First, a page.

Flatpack wind turbine invented by 15-year-old set to help communities in Kenya


A flat wind turbine invented by a 15-year-old Scottish student is to be used to provide electricity to communities in Kenya.

Douglas Macartney, now 19, designed the turbine for a competition in 2018 and it has since been developed into a viable prototype by several teams of undergraduate engineers from Glasgow Caledonian University (GCU).

The students worked for several years to create the prototype, their contribution including the addition of two solar panels.

The device, which can be assembled without any specialized training, is intended for use in helping areas recovering from natural disasters and in rural settlements far from grid connection.

The wind turbine was designed to generate enough electricity to power a light and two USB outlets in a relief area or refugee camp

Andrew Cowell, Glasgow Caledonian University

GCU is now working with other partners to bring the turbine to Kenya, where it will help rural communities.

Mr Macartney, now 19, designed the turbine when he was a pupil at the Royal High School in Edinburgh.

He said: “Ikea built a flat-packed refugee shelter and I liked how simple it was. I thought of doing the same thing but with something that would have energy consumption in a refugee camp.

“Working with the GCU team has been great. It was amazing to see how my idea on paper turned into a working prototype.

“I found it interesting to see how it evolved over time and the process involved in working on a project like this.

“It has been developed far beyond what I would have thought possible when I came up with the design.”

The GCU project is one of 64 to share £26 million in funding from the UK government’s Innovate UK Energy Catalyst programme.

GCU will partner with DeCourcy Alexander, a London-based sustainable innovation consultancy, and E-Safiri Charging Limited, a Kenyan company that focuses on research and innovative solutions to provide sustainable energy access.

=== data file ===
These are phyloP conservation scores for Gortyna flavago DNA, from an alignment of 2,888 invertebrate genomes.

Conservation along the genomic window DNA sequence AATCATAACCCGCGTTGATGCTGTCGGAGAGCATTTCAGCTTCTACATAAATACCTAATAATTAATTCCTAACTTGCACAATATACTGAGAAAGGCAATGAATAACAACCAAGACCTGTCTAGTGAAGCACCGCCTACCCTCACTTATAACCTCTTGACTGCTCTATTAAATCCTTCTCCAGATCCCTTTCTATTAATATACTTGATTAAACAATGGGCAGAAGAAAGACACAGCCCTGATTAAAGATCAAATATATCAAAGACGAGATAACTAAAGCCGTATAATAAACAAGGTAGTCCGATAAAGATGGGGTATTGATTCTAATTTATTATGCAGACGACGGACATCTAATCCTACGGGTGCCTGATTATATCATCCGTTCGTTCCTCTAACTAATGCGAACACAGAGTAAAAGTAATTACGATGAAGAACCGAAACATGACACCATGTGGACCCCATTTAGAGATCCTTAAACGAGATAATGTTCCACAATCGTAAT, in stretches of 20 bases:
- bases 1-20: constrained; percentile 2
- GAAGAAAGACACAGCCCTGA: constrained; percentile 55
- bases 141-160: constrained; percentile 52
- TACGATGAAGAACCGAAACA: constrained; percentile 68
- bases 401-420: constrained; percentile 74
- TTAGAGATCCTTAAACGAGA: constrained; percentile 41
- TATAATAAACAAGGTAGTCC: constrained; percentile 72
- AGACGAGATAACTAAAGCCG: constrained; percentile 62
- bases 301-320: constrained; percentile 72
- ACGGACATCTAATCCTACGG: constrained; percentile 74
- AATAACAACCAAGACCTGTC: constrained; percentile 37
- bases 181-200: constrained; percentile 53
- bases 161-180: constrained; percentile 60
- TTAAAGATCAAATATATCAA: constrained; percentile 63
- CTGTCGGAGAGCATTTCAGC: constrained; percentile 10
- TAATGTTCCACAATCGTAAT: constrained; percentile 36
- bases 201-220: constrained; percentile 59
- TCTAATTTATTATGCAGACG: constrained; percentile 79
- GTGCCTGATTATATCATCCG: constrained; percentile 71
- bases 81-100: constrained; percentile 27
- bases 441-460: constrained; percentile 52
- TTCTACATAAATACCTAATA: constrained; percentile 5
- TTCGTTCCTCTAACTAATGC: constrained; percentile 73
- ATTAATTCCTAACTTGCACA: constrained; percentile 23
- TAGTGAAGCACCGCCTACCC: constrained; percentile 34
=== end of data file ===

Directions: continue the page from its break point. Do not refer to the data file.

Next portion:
The funding will enable the three partners to link UK universities and small rural industry in Kenya, where it is hoped the turbine will help create sustainable economic growth and education that will transform lives.

Andrew Cowell, Senior Lecturer at GCU and Principal Investigator of the project, said: “The wind turbine was designed to generate enough electricity to power a light and two USB outlets in a disaster relief area or camp. of refugees.

“The addition of solar panels was inspired partly by Douglas’ original idea and partly by feedback from an Innovate UK research partner. All our calculations show that the concept is viable.

“Technology would be able to improve access to energy by making it affordable, reliable and low-carbon. Our portable, flatbed system is easier to deploy in rural areas and could reduce installation and transportation costs – and energy prices in general – compared to a conventional system, as it is self-contained and off network, making it accessible to everyone.

“The local community will be trained in the assembly and use of the device and eventually there are plans to try to manufacture it in Kenya.”

The project is due to start on March 1 and will run for 12 months, including field trials in suitable locations in Scotland and Kenya.

The project will be called Angaza Africa – Angaza being the Swahili word meaning “to give light, to illuminate, to shine”.

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